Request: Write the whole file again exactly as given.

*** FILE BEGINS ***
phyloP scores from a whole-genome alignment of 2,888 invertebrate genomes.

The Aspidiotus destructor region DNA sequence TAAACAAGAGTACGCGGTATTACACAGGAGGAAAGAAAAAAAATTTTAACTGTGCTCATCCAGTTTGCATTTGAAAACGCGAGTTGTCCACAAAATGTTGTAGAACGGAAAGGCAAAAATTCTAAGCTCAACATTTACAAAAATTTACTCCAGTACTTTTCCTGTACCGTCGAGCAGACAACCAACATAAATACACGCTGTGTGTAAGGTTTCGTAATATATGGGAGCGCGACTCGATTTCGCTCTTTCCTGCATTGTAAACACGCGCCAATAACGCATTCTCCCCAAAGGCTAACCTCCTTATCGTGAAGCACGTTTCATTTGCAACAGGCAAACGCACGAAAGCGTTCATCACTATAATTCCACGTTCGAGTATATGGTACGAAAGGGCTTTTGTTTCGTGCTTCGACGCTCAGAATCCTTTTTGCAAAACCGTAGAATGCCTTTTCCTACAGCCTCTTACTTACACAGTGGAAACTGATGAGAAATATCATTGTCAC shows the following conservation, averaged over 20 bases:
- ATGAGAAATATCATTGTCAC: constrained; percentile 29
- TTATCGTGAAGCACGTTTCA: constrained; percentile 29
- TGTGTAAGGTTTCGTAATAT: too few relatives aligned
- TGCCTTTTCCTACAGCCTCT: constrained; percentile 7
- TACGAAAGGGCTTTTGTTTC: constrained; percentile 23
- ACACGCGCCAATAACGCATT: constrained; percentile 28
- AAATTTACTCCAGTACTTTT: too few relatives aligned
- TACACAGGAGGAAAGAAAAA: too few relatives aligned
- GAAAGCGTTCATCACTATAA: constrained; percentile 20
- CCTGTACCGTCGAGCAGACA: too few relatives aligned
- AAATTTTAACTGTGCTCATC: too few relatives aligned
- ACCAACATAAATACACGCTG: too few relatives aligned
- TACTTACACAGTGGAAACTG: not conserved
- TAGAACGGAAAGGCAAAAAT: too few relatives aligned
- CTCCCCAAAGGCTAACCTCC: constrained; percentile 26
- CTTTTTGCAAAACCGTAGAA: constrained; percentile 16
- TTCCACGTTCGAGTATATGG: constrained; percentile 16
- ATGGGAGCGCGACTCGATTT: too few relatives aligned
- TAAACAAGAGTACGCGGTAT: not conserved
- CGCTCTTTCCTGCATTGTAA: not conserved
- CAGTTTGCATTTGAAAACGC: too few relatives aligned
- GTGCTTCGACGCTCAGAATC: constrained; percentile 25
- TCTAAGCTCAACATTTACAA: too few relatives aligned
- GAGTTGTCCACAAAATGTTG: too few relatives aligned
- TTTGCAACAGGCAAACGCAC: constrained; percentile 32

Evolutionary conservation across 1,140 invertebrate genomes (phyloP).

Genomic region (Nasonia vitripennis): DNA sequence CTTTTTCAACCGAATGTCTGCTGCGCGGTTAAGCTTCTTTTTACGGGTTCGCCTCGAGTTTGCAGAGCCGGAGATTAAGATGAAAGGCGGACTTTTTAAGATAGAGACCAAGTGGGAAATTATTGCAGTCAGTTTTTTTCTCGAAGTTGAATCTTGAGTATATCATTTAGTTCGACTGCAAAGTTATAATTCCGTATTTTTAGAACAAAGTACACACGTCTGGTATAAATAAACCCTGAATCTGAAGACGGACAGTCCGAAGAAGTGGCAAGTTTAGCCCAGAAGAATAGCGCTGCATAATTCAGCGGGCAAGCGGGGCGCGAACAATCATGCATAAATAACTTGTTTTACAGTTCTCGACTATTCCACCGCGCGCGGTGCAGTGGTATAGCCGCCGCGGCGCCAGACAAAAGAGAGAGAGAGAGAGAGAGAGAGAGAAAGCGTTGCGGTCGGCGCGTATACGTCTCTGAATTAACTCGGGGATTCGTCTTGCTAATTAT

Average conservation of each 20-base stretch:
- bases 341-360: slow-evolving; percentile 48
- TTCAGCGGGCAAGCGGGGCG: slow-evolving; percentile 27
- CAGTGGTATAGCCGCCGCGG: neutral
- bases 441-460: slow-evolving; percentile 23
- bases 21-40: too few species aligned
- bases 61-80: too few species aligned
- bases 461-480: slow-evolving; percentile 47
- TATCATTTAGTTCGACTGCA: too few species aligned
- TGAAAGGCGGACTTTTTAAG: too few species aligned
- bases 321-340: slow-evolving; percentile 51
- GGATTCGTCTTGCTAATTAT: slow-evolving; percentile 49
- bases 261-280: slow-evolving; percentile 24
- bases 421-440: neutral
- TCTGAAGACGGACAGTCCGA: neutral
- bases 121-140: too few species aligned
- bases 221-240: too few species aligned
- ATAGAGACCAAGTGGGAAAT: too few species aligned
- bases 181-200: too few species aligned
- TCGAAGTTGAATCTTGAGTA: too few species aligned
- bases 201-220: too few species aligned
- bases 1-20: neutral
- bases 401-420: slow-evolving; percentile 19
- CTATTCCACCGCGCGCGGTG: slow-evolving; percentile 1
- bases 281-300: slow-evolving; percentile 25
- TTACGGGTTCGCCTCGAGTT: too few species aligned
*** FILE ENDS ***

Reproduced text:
phyloP scores from a whole-genome alignment of 2,888 invertebrate genomes.

The Aspidiotus destructor region DNA sequence TAAACAAGAGTACGCGGTATTACACAGGAGGAAAGAAAAAAAATTTTAACTGTGCTCATCCAGTTTGCATTTGAAAACGCGAGTTGTCCACAAAATGTTGTAGAACGGAAAGGCAAAAATTCTAAGCTCAACATTTACAAAAATTTACTCCAGTACTTTTCCTGTACCGTCGAGCAGACAACCAACATAAATACACGCTGTGTGTAAGGTTTCGTAATATATGGGAGCGCGACTCGATTTCGCTCTTTCCTGCATTGTAAACACGCGCCAATAACGCATTCTCCCCAAAGGCTAACCTCCTTATCGTGAAGCACGTTTCATTTGCAACAGGCAAACGCACGAAAGCGTTCATCACTATAATTCCACGTTCGAGTATATGGTACGAAAGGGCTTTTGTTTCGTGCTTCGACGCTCAGAATCCTTTTTGCAAAACCGTAGAATGCCTTTTCCTACAGCCTCTTACTTACACAGTGGAAACTGATGAGAAATATCATTGTCAC shows the following conservation, averaged over 20 bases:
- ATGAGAAATATCATTGTCAC: constrained; percentile 29
- TTATCGTGAAGCACGTTTCA: constrained; percentile 29
- TGTGTAAGGTTTCGTAATAT: too few relatives aligned
- TGCCTTTTCCTACAGCCTCT: constrained; percentile 7
- TACGAAAGGGCTTTTGTTTC: constrained; percentile 23
- ACACGCGCCAATAACGCATT: constrained; percentile 28
- AAATTTACTCCAGTACTTTT: too few relatives aligned
- TACACAGGAGGAAAGAAAAA: too few relatives aligned
- GAAAGCGTTCATCACTATAA: constrained; percentile 20
- CCTGTACCGTCGAGCAGACA: too few relatives aligned
- AAATTTTAACTGTGCTCATC: too few relatives aligned
- ACCAACATAAATACACGCTG: too few relatives aligned
- TACTTACACAGTGGAAACTG: not conserved
- TAGAACGGAAAGGCAAAAAT: too few relatives aligned
- CTCCCCAAAGGCTAACCTCC: constrained; percentile 26
- CTTTTTGCAAAACCGTAGAA: constrained; percentile 16
- TTCCACGTTCGAGTATATGG: constrained; percentile 16
- ATGGGAGCGCGACTCGATTT: too few relatives aligned
- TAAACAAGAGTACGCGGTAT: not conserved
- CGCTCTTTCCTGCATTGTAA: not conserved
- CAGTTTGCATTTGAAAACGC: too few relatives aligned
- GTGCTTCGACGCTCAGAATC: constrained; percentile 25
- TCTAAGCTCAACATTTACAA: too few relatives aligned
- GAGTTGTCCACAAAATGTTG: too few relatives aligned
- TTTGCAACAGGCAAACGCAC: constrained; percentile 32

Evolutionary conservation across 1,140 invertebrate genomes (phyloP).

Genomic region (Nasonia vitripennis): DNA sequence CTTTTTCAACCGAATGTCTGCTGCGCGGTTAAGCTTCTTTTTACGGGTTCGCCTCGAGTTTGCAGAGCCGGAGATTAAGATGAAAGGCGGACTTTTTAAGATAGAGACCAAGTGGGAAATTATTGCAGTCAGTTTTTTTCTCGAAGTTGAATCTTGAGTATATCATTTAGTTCGACTGCAAAGTTATAATTCCGTATTTTTAGAACAAAGTACACACGTCTGGTATAAATAAACCCTGAATCTGAAGACGGACAGTCCGAAGAAGTGGCAAGTTTAGCCCAGAAGAATAGCGCTGCATAATTCAGCGGGCAAGCGGGGCGCGAACAATCATGCATAAATAACTTGTTTTACAGTTCTCGACTATTCCACCGCGCGCGGTGCAGTGGTATAGCCGCCGCGGCGCCAGACAAAAGAGAGAGAGAGAGAGAGAGAGAGAGAAAGCGTTGCGGTCGGCGCGTATACGTCTCTGAATTAACTCGGGGATTCGTCTTGCTAATTAT

Average conservation of each 20-base stretch:
- bases 341-360: slow-evolving; percentile 48
- TTCAGCGGGCAAGCGGGGCG: slow-evolving; percentile 27
- CAGTGGTATAGCCGCCGCGG: neutral
- bases 441-460: slow-evolving; percentile 23
- bases 21-40: too few species aligned
- bases 61-80: too few species aligned
- bases 461-480: slow-evolving; percentile 47
- TATCATTTAGTTCGACTGCA: too few species aligned
- TGAAAGGCGGACTTTTTAAG: too few species aligned
- bases 321-340: slow-evolving; percentile 51
- GGATTCGTCTTGCTAATTAT: slow-evolving; percentile 49
- bases 261-280: slow-evolving; percentile 24
- bases 421-440: neutral
- TCTGAAGACGGACAGTCCGA: neutral
- bases 121-140: too few species aligned
- bases 221-240: too few species aligned
- ATAGAGACCAAGTGGGAAAT: too few species aligned
- bases 181-200: too few species aligned
- TCGAAGTTGAATCTTGAGTA: too few species aligned
- bases 201-220: too few species aligned
- bases 1-20: neutral
- bases 401-420: slow-evolving; percentile 19
- CTATTCCACCGCGCGCGGTG: slow-evolving; percentile 1
- bases 281-300: slow-evolving; percentile 25
- TTACGGGTTCGCCTCGAGTT: too few species aligned